The next-generation Volkswagen Golf GTE plug-in hybrid will offer two levels of output when it makes its debut, Volkswagen research and development board member Frank Welsch has told Autocar.

“Today’s GTI is 241bhp, so the GTE should also have 241bhp; (this way) the GTE is really a GTE,” Welsch said. There are customers who are content with the current car’s 201 bhp output, so that will be offered alongside the performance-oriented PHEV Golf, and which will appear to be a normal Golf without the GTE trim, he said.

This is as electrified as the Golf range will get; the full battery-electric role goes to the ID.3. This is similar to the product direction taken by Mercedes-Benz with the forthcoming S-Class and EQS, the former continuing to use both internal combustion and electrification, while the latter will be fully electric and based on a dedicated EV architecture.

Visually, the Mk8 Golf sports Volkswagen’s new logo, with the PHEV development car spotted here essentially undisguised. Inside, Autocar says that the next-generation hatchback is expected follow the emerging trend of doing without conventional switches, at least on higher-end versions, and quotes design chief Klaus Bischoff as saying that the Mk8 Golf’s interior will be a ‘total’ digital environment.

Here, touchscreens will replace the conventional instrument cluster and climate controls, and even the headlight switch is likely to be replaced by a touchpad. “The new Golf will be everything people loved for years, but now made digital,” said Volkswagen marketing chief Jürgen Stackmann.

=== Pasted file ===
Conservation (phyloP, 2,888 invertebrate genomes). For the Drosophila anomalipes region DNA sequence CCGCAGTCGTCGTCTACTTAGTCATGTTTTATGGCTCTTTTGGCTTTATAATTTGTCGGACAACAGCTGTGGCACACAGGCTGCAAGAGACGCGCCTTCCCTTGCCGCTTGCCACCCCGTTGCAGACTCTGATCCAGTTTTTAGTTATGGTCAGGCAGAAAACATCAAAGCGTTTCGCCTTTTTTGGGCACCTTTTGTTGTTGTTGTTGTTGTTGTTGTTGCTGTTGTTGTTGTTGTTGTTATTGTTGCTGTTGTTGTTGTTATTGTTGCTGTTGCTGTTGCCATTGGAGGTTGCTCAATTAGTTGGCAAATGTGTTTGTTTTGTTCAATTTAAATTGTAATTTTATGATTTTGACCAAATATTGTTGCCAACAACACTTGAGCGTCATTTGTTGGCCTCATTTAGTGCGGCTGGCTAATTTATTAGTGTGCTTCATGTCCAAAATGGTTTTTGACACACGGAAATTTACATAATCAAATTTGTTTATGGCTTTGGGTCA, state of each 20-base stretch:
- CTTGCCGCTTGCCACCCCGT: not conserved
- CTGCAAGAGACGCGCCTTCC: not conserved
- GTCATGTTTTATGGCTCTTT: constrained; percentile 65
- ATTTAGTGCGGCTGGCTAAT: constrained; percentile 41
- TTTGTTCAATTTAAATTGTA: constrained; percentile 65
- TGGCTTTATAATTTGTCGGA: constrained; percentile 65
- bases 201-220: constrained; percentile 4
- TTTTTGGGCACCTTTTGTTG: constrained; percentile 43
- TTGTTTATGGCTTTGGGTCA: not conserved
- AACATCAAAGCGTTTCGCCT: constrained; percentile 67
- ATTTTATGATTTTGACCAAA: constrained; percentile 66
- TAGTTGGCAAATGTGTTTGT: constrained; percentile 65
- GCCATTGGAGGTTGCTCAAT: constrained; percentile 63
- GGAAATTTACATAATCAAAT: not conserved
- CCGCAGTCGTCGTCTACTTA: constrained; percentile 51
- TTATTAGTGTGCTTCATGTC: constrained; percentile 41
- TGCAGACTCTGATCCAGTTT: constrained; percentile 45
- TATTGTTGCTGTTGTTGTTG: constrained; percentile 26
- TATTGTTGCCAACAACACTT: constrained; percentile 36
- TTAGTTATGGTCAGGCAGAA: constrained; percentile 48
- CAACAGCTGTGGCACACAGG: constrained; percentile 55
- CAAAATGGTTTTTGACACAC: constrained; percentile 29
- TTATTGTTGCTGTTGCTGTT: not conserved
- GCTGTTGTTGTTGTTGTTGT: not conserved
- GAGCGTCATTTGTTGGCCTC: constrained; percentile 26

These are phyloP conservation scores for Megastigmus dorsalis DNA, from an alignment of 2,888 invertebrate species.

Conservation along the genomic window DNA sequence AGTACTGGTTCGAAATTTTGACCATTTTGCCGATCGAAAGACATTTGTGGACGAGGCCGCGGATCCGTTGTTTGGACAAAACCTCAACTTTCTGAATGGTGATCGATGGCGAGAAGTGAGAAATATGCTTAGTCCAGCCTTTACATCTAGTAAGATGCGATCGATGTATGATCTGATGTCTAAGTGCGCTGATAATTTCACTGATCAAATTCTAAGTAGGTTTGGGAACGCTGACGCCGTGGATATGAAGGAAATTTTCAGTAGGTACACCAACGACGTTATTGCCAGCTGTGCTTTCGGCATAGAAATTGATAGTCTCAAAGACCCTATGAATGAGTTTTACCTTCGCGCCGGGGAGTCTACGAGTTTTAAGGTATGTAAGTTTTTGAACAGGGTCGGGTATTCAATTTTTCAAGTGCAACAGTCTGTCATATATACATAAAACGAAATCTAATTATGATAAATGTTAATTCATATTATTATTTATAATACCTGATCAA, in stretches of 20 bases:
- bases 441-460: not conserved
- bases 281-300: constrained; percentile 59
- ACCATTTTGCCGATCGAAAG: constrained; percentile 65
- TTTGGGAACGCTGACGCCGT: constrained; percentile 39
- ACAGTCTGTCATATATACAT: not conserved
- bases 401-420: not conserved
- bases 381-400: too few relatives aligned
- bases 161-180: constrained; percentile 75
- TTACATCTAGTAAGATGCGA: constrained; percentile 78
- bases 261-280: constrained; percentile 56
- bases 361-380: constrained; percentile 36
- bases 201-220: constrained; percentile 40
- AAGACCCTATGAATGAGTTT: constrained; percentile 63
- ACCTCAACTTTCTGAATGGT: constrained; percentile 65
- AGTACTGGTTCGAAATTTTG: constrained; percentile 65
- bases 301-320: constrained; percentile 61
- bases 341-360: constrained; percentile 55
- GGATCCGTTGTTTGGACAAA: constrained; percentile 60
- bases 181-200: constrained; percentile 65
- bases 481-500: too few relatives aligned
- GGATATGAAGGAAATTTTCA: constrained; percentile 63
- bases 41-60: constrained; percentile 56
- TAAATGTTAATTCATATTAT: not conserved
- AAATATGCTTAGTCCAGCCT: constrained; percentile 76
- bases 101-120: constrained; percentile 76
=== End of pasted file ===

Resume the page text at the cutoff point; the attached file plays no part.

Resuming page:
The Golf line-up is also set to be simplified, the report adds, with the model’s three-door and estate bodystyles most likely to be dropped, partly due to increasing demand for SUVs and crossovers. Volkswagen insiders told the magazine that the Golf Mk8 is aimed at luring customers who plan to downsize from larger premium models such as the Mercedes-Benz C-Class and BMW 3 Series.

The MK8 Golf will be an evolution of the current Mk7, and will continue to use the firm’s transverse layout MQB platform in updated guise. The current 1.5 litre TSI turbo petrol unit will be joined by a 1.0 litre three-cylinder and an all-new 1.5 litre diesel, the latter likely to be a 12V mild hybrid. This starter-generator setup is meant to reduce load on the engine and reduce NOx emissions, Autocar says.

A curious rumour, the magazine reported, is that the 1.0 litre units might not be turbocharged, and instead rely on direct assistance from a belt driven starter-generator motor (SGM). The idea is that the SGM will provide enough assistance for the entry-level engines, allowing the dismissal of the turbocharger and its associated plumbing, cooling and control systems.

Volkswagen will also reportedly invest in both 12V and 48V mild-hybrid systems, as the latter allows for more energy to be recuperated than 12V systems. Key to a 48V architecture in a more mainstream VW Group model like the Golf is a more compact, less expensive setup comprising a smaller DC/DC converter and a smaller lithium-ion battery, Autocar says. 48V mild-hybrid setups in the VW group have so far been used in premium models such as the Audi SQ5, S6 and S7.

The report adds that the MK8 Golf will pack permanent Internet connectivity with its new interior, which will allow 3D satellite mapping, hybrid radio reception (the audio system searches for the strongest signal, both analogue and digital) as well as the option of live information such as fuel pricing at nearby fuel stations.

This will also enable future implementation of predictive powertrain settings, such as switching to coasting when 3D topography info sees that the car is on a descent or approaching a junction. Further development of self-driving technologies is also expected, which will develop further from the current Traffic Jam Assist function in the Mk7 Golf.